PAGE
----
Northern Slave Documents, New York, Pennsylvania, New Jersey

Lot of 4. Inventory of the Estate of Samuel Daton/Dayton, submitted by the executors of the estate, 1p, 6.25 x 7.75 in. February 11, 1745/6. Mentions a Negro woman (value £44. 8s.0p), a Negro Boy (£27.0.0) and a Negro Child (£14.0.0).

Manuscript document, 1p, approx. 7.5 x 8.5 in. Signed by John Reizer, Constable, August 1798. Manuscript return of the Constable of Dublin Township, Bedford County, (PA). Inventory of illegal activity/problems: Bastard children (none), obstructions on highway (none), retailers of spirituous liquor (at least 5 named); lotteries (none); "any Mulatto or negro slaves Imported Contrary to Law" (one); any deers killed out of season (none).

ALS, 1p, approx. 8 x 10 in. Philadelphia, November 22, 1852. "L. Farrell" inquiring of her(?) cousin, Thomas Jones, in Cecil County, MD whether "can I take Ellan there and sell her time to any person thare, she was manumited to be free at 28 she has 17 years to serve. she can cook wash on anything of the kind...I cannot manage her...." She then asks her cousin if he could find a buyer if she is permitted to sell her there.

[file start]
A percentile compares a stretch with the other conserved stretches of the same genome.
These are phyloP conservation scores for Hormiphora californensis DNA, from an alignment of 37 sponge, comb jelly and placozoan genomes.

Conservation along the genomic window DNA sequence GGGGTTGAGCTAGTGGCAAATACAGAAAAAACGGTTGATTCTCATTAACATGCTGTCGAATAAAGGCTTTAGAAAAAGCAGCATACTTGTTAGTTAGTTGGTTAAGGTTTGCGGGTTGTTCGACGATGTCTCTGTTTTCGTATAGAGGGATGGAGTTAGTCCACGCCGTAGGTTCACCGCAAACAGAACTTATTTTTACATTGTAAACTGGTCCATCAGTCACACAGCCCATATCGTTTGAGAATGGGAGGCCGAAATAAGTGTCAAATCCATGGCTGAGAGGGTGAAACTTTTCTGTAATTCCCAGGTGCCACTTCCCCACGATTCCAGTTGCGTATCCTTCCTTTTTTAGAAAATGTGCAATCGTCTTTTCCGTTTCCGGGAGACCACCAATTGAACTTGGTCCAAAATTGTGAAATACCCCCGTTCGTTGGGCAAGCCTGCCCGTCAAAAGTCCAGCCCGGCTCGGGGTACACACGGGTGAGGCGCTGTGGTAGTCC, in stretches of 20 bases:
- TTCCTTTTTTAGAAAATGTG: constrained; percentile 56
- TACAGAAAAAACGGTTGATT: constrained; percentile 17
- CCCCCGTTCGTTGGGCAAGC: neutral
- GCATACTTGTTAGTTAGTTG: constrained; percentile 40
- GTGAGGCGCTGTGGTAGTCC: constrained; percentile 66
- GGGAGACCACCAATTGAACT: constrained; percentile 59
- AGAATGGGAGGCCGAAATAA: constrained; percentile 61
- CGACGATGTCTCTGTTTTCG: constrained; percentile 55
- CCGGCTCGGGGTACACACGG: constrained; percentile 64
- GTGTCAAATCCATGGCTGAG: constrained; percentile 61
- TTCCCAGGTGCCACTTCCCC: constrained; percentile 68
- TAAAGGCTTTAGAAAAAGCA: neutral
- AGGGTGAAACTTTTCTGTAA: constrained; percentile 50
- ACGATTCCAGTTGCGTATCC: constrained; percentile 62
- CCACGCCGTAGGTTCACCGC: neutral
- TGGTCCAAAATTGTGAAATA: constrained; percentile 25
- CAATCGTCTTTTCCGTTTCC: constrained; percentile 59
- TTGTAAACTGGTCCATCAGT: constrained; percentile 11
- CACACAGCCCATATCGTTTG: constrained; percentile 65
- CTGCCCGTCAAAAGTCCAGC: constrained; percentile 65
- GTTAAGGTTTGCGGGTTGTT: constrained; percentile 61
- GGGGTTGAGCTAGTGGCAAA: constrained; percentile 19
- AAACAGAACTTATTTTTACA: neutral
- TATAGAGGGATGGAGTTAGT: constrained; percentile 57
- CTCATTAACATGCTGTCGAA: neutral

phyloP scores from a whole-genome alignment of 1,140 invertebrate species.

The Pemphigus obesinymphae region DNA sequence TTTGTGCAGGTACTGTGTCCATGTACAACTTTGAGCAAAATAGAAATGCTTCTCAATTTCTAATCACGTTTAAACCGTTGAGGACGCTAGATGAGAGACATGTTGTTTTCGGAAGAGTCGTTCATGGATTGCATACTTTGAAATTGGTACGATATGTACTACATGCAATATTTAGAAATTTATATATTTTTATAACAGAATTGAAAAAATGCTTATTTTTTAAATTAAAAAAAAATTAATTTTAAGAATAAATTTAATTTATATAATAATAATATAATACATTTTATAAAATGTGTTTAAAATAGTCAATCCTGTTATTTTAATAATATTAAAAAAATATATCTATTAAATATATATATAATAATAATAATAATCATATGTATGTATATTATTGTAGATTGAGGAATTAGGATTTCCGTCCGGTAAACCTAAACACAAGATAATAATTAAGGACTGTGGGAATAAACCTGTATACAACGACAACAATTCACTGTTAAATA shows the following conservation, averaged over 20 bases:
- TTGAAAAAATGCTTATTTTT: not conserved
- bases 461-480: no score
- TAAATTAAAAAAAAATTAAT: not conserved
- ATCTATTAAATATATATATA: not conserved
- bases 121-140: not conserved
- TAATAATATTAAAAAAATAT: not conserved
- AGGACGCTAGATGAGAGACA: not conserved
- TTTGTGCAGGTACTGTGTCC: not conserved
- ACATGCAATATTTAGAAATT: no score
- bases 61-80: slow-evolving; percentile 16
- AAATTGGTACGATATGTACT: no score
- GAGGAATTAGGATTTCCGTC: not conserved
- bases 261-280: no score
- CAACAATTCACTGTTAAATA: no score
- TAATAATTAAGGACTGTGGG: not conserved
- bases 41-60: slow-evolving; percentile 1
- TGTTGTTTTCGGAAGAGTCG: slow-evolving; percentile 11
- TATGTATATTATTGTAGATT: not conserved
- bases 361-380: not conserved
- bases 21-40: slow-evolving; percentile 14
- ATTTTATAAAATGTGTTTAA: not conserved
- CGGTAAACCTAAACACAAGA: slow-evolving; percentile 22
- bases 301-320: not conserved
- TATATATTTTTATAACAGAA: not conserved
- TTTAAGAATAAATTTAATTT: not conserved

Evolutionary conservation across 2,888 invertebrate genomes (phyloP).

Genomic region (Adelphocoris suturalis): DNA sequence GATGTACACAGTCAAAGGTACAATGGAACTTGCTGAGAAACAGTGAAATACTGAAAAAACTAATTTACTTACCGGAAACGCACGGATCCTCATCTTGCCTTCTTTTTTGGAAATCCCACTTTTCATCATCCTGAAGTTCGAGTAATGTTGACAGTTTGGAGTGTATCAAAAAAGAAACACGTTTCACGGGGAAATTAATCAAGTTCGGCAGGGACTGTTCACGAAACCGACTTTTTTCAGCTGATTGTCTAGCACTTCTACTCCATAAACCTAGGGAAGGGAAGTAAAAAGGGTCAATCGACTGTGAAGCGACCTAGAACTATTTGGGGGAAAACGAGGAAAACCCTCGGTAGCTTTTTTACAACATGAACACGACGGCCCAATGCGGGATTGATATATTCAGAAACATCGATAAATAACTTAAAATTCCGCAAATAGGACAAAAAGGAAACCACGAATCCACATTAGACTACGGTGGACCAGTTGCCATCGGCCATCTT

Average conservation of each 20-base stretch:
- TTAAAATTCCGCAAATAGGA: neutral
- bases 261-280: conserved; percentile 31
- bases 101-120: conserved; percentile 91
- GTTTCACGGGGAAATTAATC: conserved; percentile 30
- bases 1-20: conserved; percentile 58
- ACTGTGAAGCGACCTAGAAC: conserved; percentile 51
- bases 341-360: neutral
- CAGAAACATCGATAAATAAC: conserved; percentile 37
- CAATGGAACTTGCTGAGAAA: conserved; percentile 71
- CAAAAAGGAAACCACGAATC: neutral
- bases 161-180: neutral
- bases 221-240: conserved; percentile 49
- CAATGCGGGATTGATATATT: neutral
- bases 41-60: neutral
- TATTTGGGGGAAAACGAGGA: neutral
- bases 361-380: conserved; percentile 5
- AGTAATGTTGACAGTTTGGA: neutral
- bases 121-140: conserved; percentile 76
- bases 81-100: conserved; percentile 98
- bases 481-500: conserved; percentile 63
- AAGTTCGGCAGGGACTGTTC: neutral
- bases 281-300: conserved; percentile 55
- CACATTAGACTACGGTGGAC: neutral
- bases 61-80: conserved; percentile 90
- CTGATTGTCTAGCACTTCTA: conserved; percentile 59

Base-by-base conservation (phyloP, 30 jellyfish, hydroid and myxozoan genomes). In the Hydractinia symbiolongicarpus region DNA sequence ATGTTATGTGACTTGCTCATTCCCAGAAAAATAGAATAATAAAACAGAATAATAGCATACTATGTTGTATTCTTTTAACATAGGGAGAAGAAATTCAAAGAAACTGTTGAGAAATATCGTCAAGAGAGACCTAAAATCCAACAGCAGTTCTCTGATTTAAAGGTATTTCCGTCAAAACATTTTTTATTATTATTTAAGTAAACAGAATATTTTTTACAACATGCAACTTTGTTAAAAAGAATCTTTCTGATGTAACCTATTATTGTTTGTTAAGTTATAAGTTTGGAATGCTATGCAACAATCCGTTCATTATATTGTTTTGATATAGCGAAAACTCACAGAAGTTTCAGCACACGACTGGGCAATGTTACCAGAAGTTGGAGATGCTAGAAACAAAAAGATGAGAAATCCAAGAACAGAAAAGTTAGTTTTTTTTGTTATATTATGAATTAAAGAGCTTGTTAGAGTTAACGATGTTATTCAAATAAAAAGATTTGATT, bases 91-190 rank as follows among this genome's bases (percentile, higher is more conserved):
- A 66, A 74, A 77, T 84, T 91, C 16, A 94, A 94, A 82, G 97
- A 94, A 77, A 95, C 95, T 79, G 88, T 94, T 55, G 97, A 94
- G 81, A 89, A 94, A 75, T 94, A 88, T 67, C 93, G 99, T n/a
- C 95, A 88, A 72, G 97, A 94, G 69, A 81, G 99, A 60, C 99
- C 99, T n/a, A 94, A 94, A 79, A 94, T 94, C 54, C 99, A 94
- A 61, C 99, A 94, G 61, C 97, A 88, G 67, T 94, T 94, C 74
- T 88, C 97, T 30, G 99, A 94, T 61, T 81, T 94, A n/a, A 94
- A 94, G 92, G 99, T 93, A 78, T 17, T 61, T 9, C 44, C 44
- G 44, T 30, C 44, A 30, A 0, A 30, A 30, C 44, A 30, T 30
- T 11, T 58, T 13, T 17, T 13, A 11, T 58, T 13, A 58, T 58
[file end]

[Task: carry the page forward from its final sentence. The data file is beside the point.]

ADS, 1p, 7.5 x 8 in. New Jersey, Hackensack Township, Bergen County, May 1, 1841. "For the consideration of the sum Fifteen Dollar to me in hand paid by John Quackenbush... the receipt of whereof is hereby acknowledged, have bargained and sold unto the said Quackenbush a certain black girl named Bet aged 10 years... to hold the said girl unto him, his executors, administrators and assigns for her time..." New Jersey was the last northern state to abolish slavery, the labor being used especially in the ports and in agriculture. The importation of slaves was banned in 1788, and free blacks from elsewhere were also prohibited from settling in the state. In 1804, laws were passed for gradual abolition: children born to slave mothers after July 4, 1804 served long apprenticeships to the owners of their mothers, and then women were free at 21, men at 25. Slaves born before this date were considered lifelong indentured servants. Slavery was supposed to end in 1846, but really ended with the 13th Amendment. In addition, many slaves were sold south before their manumission date, and thus remained slaves for life (or until the 13th Amendment was ratified).

A rare group showing some of the complexities of slavery in the Northern States before the Civil War.


All with some minor scuffing of edges. The NJ doc. with more extensive scuffing at top and folds separating.  PA doc with some moderate toning at folds and overall. The PA/MD doc with some ink smears and light toning of folds. The

Estimate: $400 - $600
Price Realized Including Buyer's Premium


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